Thank you. My silence since your reply was me attempting to understand the expression. I'll be the first to admit I'm not the sharpest tool in the shed with expressions. But though I feel like I figured out the components, I just couldn't apply them and get the result I was looking for.
In your example it looks like the framesToTime is taking frame 500 and converting it to Time that AE can then work with.
Then there's valueAtTime, which I'm thinking gets the value for something at a time (when?) .... at the Time specified in the framesToTime component. You then multiplied the result with a negative one (-1) to get the opposite value.
I pasted this into the Particles Rot Z property and even added at the top the Comp / Layer / Transform to get the Value from the Camera Rot Z. . . (I removed the 500 since I want the value at Time for all time, over time .. ) but the whole issue of getting a value at a later time and using it allll the way back when the Particles are all emitted at frame 1 .. escapes me. (Mylenium was the one in my Particles post who pointed out that once the Particles were emitted (frame greater than 1) the Rotation wouldn't affect them)
Where's the bouncing paper clip hologram for After Effects so I don't have to keep bugging y'all with my inability to grasp these concepts? "I see you're trying to write an expression...!"
Thank you again,
I'm not sure what you are hoping to achieve. Just filling in time will only return the current comp time. Otherwise of course using valueAtTime() will not do much if a property isn't actually animated. I understand what you are trying to do, but it seems to me you have some things going on that work against you...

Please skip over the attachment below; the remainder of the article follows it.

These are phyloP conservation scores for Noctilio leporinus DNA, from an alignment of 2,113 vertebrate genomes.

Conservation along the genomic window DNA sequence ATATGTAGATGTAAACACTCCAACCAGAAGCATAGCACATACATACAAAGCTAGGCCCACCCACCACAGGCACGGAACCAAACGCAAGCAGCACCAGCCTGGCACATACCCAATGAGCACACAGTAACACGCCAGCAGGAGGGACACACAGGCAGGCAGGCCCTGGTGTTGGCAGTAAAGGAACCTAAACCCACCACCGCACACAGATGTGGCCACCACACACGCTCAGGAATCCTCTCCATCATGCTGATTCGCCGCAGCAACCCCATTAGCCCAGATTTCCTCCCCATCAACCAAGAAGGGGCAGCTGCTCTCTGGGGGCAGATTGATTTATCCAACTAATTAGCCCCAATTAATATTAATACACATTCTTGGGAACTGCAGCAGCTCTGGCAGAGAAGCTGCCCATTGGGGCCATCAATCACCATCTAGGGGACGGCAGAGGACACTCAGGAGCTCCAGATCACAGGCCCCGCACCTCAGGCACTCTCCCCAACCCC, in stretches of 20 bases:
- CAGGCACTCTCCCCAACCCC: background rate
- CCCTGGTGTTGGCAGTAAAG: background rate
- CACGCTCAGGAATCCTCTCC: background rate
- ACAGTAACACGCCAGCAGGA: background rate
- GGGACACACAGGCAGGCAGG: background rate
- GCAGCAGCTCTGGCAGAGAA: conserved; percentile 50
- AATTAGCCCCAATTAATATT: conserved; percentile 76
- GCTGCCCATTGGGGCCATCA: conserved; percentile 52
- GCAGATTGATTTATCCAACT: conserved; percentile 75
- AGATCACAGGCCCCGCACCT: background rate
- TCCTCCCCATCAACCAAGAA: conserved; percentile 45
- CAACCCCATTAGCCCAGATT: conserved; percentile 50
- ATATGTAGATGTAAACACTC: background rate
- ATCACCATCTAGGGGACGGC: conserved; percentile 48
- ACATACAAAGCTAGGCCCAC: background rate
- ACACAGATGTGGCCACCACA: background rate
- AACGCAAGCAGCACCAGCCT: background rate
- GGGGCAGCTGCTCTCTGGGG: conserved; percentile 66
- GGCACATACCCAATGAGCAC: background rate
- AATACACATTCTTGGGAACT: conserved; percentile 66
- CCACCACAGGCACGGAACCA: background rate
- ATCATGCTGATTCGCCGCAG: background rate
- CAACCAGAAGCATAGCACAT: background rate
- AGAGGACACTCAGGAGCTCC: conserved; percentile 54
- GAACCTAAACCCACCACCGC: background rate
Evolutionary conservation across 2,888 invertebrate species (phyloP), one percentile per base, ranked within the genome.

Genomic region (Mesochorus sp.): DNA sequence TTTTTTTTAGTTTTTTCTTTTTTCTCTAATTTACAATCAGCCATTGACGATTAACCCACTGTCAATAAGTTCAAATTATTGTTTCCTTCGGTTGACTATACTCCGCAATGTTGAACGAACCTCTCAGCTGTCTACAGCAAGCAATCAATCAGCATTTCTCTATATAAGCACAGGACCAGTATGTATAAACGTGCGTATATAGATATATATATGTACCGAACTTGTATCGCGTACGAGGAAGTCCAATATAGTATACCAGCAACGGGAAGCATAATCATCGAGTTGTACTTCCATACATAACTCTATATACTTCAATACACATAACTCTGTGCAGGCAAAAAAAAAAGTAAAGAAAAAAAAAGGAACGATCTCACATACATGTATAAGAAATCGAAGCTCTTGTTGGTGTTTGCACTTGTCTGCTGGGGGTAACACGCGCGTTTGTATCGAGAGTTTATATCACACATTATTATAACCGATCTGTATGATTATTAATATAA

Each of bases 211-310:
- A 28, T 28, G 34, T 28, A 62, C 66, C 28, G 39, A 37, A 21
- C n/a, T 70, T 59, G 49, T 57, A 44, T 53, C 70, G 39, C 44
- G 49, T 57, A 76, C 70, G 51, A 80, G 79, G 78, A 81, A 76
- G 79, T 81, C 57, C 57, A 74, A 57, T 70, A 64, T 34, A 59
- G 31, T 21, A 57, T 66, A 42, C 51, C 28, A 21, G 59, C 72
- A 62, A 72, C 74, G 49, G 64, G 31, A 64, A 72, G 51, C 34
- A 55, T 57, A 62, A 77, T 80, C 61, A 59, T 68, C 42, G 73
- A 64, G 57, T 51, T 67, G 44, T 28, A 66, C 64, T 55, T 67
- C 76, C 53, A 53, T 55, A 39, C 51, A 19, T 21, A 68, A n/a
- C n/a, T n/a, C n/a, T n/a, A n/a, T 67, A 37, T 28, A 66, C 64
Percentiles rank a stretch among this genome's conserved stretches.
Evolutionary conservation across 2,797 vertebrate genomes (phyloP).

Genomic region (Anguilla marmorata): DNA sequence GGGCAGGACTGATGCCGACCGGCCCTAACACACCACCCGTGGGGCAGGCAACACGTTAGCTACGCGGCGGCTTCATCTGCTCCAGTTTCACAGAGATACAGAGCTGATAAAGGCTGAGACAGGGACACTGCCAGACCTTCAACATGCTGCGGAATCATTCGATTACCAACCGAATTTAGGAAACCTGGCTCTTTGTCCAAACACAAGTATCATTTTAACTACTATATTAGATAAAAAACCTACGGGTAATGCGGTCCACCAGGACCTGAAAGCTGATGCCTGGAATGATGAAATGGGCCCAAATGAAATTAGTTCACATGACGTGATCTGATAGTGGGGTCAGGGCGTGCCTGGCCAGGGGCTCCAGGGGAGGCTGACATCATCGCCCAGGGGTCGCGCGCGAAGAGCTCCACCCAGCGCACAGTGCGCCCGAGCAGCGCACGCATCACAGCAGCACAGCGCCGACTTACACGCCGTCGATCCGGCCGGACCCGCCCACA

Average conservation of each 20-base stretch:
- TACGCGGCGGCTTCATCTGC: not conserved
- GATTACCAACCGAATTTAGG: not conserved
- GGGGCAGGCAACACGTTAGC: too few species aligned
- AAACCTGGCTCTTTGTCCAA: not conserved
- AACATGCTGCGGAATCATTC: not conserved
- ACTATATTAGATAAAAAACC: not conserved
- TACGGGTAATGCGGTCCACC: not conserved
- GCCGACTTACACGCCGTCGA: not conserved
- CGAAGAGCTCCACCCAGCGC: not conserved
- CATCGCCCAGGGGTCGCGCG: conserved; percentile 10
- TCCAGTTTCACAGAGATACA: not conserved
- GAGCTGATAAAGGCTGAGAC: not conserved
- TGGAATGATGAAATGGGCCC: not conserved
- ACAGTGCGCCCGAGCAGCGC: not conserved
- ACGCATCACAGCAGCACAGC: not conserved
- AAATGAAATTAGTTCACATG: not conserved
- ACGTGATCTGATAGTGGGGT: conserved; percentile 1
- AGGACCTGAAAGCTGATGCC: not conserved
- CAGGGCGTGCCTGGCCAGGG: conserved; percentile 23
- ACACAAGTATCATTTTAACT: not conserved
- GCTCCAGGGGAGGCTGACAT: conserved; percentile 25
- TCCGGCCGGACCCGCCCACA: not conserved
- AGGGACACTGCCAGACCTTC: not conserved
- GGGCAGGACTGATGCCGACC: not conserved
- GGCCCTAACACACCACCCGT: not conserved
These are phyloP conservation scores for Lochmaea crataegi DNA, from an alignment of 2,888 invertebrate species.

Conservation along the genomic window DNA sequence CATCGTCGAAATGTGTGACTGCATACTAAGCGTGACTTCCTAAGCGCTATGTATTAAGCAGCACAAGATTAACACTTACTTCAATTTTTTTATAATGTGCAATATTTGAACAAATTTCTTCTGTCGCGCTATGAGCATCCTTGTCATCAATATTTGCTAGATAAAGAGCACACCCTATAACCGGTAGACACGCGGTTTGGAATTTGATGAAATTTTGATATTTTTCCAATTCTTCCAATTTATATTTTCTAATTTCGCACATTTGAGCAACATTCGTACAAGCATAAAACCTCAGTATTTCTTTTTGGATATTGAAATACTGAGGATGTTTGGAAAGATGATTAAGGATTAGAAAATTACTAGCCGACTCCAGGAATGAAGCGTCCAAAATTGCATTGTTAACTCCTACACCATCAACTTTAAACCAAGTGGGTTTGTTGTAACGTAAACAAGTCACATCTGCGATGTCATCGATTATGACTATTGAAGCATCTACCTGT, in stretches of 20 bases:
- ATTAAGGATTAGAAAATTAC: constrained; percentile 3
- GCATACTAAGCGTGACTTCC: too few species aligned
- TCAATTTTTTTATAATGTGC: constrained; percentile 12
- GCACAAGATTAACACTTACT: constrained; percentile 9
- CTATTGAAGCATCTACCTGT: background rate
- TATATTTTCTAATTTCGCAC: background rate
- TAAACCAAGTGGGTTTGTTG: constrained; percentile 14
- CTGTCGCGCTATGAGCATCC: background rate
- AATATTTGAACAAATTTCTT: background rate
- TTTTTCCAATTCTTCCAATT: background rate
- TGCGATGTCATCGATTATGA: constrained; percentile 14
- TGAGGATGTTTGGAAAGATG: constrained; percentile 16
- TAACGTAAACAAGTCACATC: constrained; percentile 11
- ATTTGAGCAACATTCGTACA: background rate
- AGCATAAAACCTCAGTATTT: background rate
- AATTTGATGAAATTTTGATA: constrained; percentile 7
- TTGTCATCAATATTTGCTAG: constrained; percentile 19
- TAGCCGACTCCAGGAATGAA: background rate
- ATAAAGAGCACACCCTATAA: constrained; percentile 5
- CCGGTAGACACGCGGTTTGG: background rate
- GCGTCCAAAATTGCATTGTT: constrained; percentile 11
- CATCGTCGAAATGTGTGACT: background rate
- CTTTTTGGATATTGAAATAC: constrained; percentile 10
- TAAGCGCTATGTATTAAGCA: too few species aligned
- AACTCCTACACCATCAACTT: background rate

I think you are barking up the wrong tree. I'm not sure because I don't know how you have set up your camera and I don't know what you are using for the Sprite Texture.
Particle>Rotation>Rotate Z sets the angle of the particle (sprite) at birth. There is no way to change the rotation of a sprite after birth. If you want the angle of the particle to match the Z rotation of the camera then your sprite must be a pre-comp or a layer in the Main Comp suitable for a sprite rotation would have to be animated there. The sprite layer could even be 3d if you wanted to match all of the camera's movement.
To do rotation just use the - trick. If you name the comp then the expression will still work if you need to pre-compose the sprite layer. Here's what it looks like:
- comp("Main Comp").layer("Camera 1").transform.zRotation
Just set the Sprite texture to Current time and you should be good to go.
Thanks for the suggestions. Bummer is that when my particle volume is generated all at once on frame one the Sprites source a comp that has 20+ unique still images, each one frame long. The Sprite is set to Random Still Frame - this creates a great variety. I tried just using 1 image and having each particle be randomly scaled/oriented but you can still tell it's the same particle.
So I can't have a pre-comp of the Sprite animating its rotation based on the camera. This would work if I had 20+ unique Sprite precomps (one for each texture) and 20+ particle emitters but since Particular is a 3D effect applied to a 2D layer the variety wouldn't be intermixed with each other - one after the other after the other would just lay on 'top'.
My work around has been to go to a frame, look at what the camera Rot Z value is, and then go to the Rot Z value of Particular and manually update that (opposite) value - since it's not an animated function curve that entry is now the value for the entire length of the comp duration - current time, AND now the start time. I now render the current frame. I then advance a frame, get the camera Rot Z again, change Particular again.. rinse and repeat. It's working great - I'm pulling off the illusion but I feel like a 2x4 not being able to figure out how to automate this. Thank god it's a personal project - there's no deadline and I'm in no rush.
This sounds more like a job for Trapcode Mir or maybe Form instead of Particular. From your description it would just a matter of generating the particle cloud then flying the camera through it with no worries about anything else. I did something like that with the logos of the fortune 500 companies a while ago.